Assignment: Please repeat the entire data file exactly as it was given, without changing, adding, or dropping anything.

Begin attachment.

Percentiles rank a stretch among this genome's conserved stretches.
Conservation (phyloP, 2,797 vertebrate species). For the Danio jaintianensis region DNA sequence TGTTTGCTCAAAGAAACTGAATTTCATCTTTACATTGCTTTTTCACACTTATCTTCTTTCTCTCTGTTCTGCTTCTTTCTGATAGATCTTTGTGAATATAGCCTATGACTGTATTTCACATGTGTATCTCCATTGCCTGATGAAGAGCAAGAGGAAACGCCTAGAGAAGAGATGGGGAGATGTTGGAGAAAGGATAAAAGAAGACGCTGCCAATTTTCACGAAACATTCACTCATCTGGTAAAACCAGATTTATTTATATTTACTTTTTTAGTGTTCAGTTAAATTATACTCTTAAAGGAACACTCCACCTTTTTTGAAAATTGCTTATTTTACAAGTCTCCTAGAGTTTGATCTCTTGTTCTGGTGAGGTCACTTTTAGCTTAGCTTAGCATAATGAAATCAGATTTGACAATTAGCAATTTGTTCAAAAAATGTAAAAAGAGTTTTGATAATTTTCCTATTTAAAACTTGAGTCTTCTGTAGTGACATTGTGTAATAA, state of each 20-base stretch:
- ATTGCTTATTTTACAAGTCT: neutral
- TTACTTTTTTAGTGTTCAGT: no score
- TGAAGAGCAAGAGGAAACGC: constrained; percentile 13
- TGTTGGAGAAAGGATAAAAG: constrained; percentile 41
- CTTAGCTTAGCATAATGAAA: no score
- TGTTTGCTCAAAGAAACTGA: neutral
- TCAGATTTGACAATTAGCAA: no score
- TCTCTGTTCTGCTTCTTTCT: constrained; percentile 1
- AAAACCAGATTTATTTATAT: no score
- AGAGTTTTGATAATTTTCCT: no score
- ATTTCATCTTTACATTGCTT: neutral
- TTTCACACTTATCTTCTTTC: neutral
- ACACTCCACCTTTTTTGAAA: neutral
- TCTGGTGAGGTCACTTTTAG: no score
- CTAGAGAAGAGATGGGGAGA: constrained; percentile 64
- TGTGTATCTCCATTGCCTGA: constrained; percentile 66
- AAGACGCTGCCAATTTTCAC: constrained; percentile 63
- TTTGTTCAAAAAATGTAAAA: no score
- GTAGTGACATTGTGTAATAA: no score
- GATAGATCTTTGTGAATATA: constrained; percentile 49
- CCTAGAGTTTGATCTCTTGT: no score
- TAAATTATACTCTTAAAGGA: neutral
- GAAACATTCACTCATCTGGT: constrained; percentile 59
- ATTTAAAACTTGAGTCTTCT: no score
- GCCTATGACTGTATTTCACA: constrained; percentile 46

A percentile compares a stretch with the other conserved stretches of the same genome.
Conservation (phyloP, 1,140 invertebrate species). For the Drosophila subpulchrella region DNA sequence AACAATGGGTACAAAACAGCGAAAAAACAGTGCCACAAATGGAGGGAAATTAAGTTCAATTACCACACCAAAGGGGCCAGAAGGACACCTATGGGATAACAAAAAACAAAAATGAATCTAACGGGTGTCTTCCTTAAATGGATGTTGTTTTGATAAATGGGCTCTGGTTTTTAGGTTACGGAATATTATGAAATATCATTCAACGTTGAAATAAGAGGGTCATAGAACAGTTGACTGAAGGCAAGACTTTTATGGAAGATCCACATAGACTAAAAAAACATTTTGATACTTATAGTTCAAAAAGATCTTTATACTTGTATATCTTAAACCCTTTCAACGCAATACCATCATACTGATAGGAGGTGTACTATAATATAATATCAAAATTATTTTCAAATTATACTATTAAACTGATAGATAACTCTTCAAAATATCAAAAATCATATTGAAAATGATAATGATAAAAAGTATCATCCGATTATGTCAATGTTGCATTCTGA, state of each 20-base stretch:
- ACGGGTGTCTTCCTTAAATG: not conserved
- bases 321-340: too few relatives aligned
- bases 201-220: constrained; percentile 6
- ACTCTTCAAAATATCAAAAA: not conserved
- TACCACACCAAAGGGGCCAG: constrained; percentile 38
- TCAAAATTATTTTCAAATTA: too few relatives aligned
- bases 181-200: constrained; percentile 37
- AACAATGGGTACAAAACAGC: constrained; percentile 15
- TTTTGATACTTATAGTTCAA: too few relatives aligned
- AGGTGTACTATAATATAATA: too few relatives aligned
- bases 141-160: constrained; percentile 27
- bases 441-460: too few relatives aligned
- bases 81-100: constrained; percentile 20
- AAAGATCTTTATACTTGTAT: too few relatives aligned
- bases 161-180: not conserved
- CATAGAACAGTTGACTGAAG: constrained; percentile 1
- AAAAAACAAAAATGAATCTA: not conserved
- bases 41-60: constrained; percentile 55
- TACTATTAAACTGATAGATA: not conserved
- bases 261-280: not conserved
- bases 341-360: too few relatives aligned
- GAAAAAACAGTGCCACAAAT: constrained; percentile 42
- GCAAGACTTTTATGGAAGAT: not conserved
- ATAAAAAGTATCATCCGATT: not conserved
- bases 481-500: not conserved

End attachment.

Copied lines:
Percentiles rank a stretch among this genome's conserved stretches.
Conservation (phyloP, 2,797 vertebrate species). For the Danio jaintianensis region DNA sequence TGTTTGCTCAAAGAAACTGAATTTCATCTTTACATTGCTTTTTCACACTTATCTTCTTTCTCTCTGTTCTGCTTCTTTCTGATAGATCTTTGTGAATATAGCCTATGACTGTATTTCACATGTGTATCTCCATTGCCTGATGAAGAGCAAGAGGAAACGCCTAGAGAAGAGATGGGGAGATGTTGGAGAAAGGATAAAAGAAGACGCTGCCAATTTTCACGAAACATTCACTCATCTGGTAAAACCAGATTTATTTATATTTACTTTTTTAGTGTTCAGTTAAATTATACTCTTAAAGGAACACTCCACCTTTTTTGAAAATTGCTTATTTTACAAGTCTCCTAGAGTTTGATCTCTTGTTCTGGTGAGGTCACTTTTAGCTTAGCTTAGCATAATGAAATCAGATTTGACAATTAGCAATTTGTTCAAAAAATGTAAAAAGAGTTTTGATAATTTTCCTATTTAAAACTTGAGTCTTCTGTAGTGACATTGTGTAATAA, state of each 20-base stretch:
- ATTGCTTATTTTACAAGTCT: neutral
- TTACTTTTTTAGTGTTCAGT: no score
- TGAAGAGCAAGAGGAAACGC: constrained; percentile 13
- TGTTGGAGAAAGGATAAAAG: constrained; percentile 41
- CTTAGCTTAGCATAATGAAA: no score
- TGTTTGCTCAAAGAAACTGA: neutral
- TCAGATTTGACAATTAGCAA: no score
- TCTCTGTTCTGCTTCTTTCT: constrained; percentile 1
- AAAACCAGATTTATTTATAT: no score
- AGAGTTTTGATAATTTTCCT: no score
- ATTTCATCTTTACATTGCTT: neutral
- TTTCACACTTATCTTCTTTC: neutral
- ACACTCCACCTTTTTTGAAA: neutral
- TCTGGTGAGGTCACTTTTAG: no score
- CTAGAGAAGAGATGGGGAGA: constrained; percentile 64
- TGTGTATCTCCATTGCCTGA: constrained; percentile 66
- AAGACGCTGCCAATTTTCAC: constrained; percentile 63
- TTTGTTCAAAAAATGTAAAA: no score
- GTAGTGACATTGTGTAATAA: no score
- GATAGATCTTTGTGAATATA: constrained; percentile 49
- CCTAGAGTTTGATCTCTTGT: no score
- TAAATTATACTCTTAAAGGA: neutral
- GAAACATTCACTCATCTGGT: constrained; percentile 59
- ATTTAAAACTTGAGTCTTCT: no score
- GCCTATGACTGTATTTCACA: constrained; percentile 46

A percentile compares a stretch with the other conserved stretches of the same genome.
Conservation (phyloP, 1,140 invertebrate species). For the Drosophila subpulchrella region DNA sequence AACAATGGGTACAAAACAGCGAAAAAACAGTGCCACAAATGGAGGGAAATTAAGTTCAATTACCACACCAAAGGGGCCAGAAGGACACCTATGGGATAACAAAAAACAAAAATGAATCTAACGGGTGTCTTCCTTAAATGGATGTTGTTTTGATAAATGGGCTCTGGTTTTTAGGTTACGGAATATTATGAAATATCATTCAACGTTGAAATAAGAGGGTCATAGAACAGTTGACTGAAGGCAAGACTTTTATGGAAGATCCACATAGACTAAAAAAACATTTTGATACTTATAGTTCAAAAAGATCTTTATACTTGTATATCTTAAACCCTTTCAACGCAATACCATCATACTGATAGGAGGTGTACTATAATATAATATCAAAATTATTTTCAAATTATACTATTAAACTGATAGATAACTCTTCAAAATATCAAAAATCATATTGAAAATGATAATGATAAAAAGTATCATCCGATTATGTCAATGTTGCATTCTGA, state of each 20-base stretch:
- ACGGGTGTCTTCCTTAAATG: not conserved
- bases 321-340: too few relatives aligned
- bases 201-220: constrained; percentile 6
- ACTCTTCAAAATATCAAAAA: not conserved
- TACCACACCAAAGGGGCCAG: constrained; percentile 38
- TCAAAATTATTTTCAAATTA: too few relatives aligned
- bases 181-200: constrained; percentile 37
- AACAATGGGTACAAAACAGC: constrained; percentile 15
- TTTTGATACTTATAGTTCAA: too few relatives aligned
- AGGTGTACTATAATATAATA: too few relatives aligned
- bases 141-160: constrained; percentile 27
- bases 441-460: too few relatives aligned
- bases 81-100: constrained; percentile 20
- AAAGATCTTTATACTTGTAT: too few relatives aligned
- bases 161-180: not conserved
- CATAGAACAGTTGACTGAAG: constrained; percentile 1
- AAAAAACAAAAATGAATCTA: not conserved
- bases 41-60: constrained; percentile 55
- TACTATTAAACTGATAGATA: not conserved
- bases 261-280: not conserved
- bases 341-360: too few relatives aligned
- GAAAAAACAGTGCCACAAAT: constrained; percentile 42
- GCAAGACTTTTATGGAAGAT: not conserved
- ATAAAAAGTATCATCCGATT: not conserved
- bases 481-500: not conserved